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Key Differences between a Traditional Data Warehouse and Big Data

Traditional data warehouse solutions were originally developed out of necessity. In order to run the business, every company uses enterprise resource planning (ERP) and CRM applications to manage back-office functions like finance, accounts payable, accounts receivable, general ledger, and supply chain, as well as front-office functions like sales, service, and call center. The data captured from these traditional data sources is stored in relational databases comprised of tables with rows and columns and is known as structured data. These databases are optimized for online transaction processing (OLTP) and are not easily queried for ad-hoc reporting and analysis.

So how do you make the data gathered more useful? Microsoft Excel! While Excel can be a useful tool, there are limitations and problems with the freshness, consistency, and integrity in using Excel to perform analysis. That’s where business intelligence comes into play. Gartner defines business intelligence as “an umbrella term that includes the applications, infrastructure and tools, and best practices that enable access to and analysis of information to improve and optimize decisions and performance.”[1]

The traditional approach to providing business intelligence on the data collected from business applications involves extracting the data from the transactional systems and moving it into a data warehouse which is optimized for reporting, not transaction processing. This process begins with data consolidation tools like Informatica or Oracle Data Integrator. These tools extract the data from the relational database or source system, transform it into a useable format for querying and analysis, and then load it into a final target database such as an operational data store, data mart, or data warehouse. These tools, commonly referred to as ETL (Extract, Transform and Load) tools, allow organizations to move and transform the data to build very complex enterprise data warehouse platforms.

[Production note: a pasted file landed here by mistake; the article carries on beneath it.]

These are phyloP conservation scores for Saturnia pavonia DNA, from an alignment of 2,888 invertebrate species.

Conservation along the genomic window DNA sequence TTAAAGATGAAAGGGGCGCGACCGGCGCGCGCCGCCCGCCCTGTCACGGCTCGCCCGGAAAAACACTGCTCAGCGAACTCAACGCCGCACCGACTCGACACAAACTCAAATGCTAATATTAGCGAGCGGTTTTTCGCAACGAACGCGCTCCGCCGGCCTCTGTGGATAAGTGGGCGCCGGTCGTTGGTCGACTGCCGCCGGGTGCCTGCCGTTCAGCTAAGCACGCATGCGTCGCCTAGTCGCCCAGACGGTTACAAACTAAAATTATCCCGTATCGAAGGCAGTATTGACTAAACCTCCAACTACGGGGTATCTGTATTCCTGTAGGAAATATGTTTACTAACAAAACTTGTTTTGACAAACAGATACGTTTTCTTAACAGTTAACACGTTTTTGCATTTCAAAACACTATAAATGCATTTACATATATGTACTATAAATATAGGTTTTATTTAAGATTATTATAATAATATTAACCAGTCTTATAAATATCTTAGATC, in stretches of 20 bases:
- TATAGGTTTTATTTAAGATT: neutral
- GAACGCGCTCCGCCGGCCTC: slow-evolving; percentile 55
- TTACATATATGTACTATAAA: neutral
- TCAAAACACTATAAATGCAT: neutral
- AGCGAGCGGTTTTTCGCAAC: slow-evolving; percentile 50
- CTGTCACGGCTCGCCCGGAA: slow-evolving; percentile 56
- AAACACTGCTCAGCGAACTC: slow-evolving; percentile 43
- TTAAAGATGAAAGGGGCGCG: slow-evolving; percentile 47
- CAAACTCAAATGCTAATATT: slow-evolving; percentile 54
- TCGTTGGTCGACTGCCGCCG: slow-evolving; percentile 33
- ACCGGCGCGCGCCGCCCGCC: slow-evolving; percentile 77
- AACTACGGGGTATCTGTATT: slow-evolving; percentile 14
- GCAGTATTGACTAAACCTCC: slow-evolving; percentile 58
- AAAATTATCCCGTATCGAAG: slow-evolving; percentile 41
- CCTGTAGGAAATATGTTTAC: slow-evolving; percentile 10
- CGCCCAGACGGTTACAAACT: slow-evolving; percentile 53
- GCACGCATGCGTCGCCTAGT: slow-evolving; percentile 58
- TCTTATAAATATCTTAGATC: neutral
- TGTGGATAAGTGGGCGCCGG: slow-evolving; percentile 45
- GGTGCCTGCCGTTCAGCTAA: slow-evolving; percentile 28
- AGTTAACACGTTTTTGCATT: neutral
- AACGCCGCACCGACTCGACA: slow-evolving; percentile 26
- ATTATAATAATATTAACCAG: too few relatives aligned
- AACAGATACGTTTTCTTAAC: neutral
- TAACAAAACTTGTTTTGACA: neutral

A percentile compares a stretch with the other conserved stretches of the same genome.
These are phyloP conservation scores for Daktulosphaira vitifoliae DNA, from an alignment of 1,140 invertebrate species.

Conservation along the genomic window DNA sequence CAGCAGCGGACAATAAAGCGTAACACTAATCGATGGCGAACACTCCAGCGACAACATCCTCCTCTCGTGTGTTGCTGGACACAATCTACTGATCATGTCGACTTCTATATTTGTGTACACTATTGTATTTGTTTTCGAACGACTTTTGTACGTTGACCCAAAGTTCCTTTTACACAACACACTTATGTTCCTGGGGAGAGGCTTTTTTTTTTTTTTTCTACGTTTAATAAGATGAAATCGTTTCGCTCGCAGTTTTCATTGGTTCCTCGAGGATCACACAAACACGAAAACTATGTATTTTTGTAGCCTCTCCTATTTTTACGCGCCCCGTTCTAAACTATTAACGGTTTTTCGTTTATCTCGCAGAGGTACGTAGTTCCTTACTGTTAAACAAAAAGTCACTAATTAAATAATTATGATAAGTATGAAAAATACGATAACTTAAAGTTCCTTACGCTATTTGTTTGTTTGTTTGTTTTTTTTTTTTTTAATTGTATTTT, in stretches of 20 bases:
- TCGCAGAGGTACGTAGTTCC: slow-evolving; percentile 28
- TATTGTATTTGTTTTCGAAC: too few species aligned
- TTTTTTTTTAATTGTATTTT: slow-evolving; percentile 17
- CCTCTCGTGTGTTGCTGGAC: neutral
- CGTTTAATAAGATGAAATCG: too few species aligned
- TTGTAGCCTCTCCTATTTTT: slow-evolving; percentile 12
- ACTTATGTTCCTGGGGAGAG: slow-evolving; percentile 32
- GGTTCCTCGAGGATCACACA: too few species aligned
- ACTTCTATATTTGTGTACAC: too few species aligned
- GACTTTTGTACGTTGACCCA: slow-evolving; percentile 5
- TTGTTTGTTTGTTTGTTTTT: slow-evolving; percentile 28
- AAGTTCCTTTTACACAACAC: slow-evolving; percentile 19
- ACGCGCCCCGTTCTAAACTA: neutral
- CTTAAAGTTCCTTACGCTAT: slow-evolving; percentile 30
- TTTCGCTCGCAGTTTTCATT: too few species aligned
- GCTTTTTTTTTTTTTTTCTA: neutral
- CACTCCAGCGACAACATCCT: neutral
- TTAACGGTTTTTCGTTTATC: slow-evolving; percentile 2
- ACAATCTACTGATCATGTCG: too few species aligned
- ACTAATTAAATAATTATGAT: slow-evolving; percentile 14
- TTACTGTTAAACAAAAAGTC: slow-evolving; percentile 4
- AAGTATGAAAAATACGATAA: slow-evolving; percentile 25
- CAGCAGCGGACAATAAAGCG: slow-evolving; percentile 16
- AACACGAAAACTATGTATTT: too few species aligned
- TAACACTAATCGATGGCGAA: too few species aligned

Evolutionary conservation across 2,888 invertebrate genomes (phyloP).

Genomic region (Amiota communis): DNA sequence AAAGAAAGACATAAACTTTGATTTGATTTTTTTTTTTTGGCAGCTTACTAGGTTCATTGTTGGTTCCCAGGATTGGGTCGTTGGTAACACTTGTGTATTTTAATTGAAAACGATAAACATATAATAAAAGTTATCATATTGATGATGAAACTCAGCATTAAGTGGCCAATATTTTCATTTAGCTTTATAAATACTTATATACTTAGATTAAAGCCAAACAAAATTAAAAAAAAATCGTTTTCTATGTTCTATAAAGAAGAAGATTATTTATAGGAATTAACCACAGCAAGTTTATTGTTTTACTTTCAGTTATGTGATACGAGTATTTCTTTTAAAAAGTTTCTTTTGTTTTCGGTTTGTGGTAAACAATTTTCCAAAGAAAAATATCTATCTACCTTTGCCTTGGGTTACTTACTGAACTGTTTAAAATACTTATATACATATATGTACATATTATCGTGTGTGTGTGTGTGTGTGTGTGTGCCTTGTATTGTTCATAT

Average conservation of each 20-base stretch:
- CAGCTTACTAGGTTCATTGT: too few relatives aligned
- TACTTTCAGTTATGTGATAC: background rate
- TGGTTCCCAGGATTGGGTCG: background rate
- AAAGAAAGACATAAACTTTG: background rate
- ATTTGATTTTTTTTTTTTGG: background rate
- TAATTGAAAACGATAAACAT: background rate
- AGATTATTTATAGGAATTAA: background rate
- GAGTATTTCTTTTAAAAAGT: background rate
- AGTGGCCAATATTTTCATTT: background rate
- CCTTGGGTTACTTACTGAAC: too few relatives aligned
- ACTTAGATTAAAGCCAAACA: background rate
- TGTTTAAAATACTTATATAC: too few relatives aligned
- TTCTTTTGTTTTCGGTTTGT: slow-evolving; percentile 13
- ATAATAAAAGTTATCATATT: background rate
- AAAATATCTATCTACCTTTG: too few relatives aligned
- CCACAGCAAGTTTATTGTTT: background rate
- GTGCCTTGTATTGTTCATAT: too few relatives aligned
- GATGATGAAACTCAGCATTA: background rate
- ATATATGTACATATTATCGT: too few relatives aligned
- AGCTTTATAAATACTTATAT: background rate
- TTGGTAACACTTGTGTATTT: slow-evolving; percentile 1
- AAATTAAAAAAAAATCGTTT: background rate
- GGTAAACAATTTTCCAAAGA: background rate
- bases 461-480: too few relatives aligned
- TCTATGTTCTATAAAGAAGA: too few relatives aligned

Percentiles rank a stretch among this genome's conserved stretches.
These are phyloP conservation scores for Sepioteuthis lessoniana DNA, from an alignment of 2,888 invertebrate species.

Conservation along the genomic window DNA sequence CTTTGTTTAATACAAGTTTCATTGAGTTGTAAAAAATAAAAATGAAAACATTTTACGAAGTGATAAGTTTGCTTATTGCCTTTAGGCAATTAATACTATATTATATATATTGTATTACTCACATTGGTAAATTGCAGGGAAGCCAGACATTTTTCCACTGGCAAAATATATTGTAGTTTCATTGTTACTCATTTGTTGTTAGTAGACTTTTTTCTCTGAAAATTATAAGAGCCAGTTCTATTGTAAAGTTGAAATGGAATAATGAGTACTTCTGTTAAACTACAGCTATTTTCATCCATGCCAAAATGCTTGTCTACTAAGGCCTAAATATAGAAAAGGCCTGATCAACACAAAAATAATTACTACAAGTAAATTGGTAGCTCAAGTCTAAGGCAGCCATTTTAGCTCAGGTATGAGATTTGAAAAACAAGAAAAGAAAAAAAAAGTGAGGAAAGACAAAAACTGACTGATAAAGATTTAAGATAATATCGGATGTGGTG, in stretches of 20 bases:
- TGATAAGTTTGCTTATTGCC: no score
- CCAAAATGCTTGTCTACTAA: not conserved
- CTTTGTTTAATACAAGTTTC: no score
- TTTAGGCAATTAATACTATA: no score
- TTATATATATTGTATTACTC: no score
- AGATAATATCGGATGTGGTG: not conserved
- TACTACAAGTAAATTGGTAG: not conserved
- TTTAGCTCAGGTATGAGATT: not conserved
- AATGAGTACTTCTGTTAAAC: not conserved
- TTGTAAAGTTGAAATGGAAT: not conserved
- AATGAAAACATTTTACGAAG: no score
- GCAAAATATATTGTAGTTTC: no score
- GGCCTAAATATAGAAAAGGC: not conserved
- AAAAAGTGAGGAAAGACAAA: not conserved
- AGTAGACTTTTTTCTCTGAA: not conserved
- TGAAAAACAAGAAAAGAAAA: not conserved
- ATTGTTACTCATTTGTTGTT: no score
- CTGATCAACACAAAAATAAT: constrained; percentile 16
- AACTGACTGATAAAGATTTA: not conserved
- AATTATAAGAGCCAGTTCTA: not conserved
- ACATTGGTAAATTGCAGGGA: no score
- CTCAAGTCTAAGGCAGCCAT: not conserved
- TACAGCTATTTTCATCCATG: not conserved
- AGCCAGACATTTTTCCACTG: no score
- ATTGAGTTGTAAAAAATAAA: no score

Once the data is in the data warehouse, data rendering tools, with prebuilt dashboards and reports for users to access, pull data to provide insights into business performance for true data-driven decisions. Some reporting tools allow power users to build their own ad-hoc reports as well as various visualizations.

While a tabular report can prove useful for a sophisticated user who wants to review all the detail, less detail-oriented users may benefit from a presentation of the data in a more visually stimulating manner that contrasts the data using sizes, shapes, colors, and position to indicate relative values and potentially, make the data more meaningful.

Although both representations of traditional data warehouse content are information rich, neither version addresses the changing variety of data that organizations are accumulating to support their eCommerce or social platforms. While the path to building a data warehouse for the structured data coming out of source systems such as ERP and CRM is clear, organizations must look at other technologies to be able to provide business intelligence on the data that is not stored on relational table sources.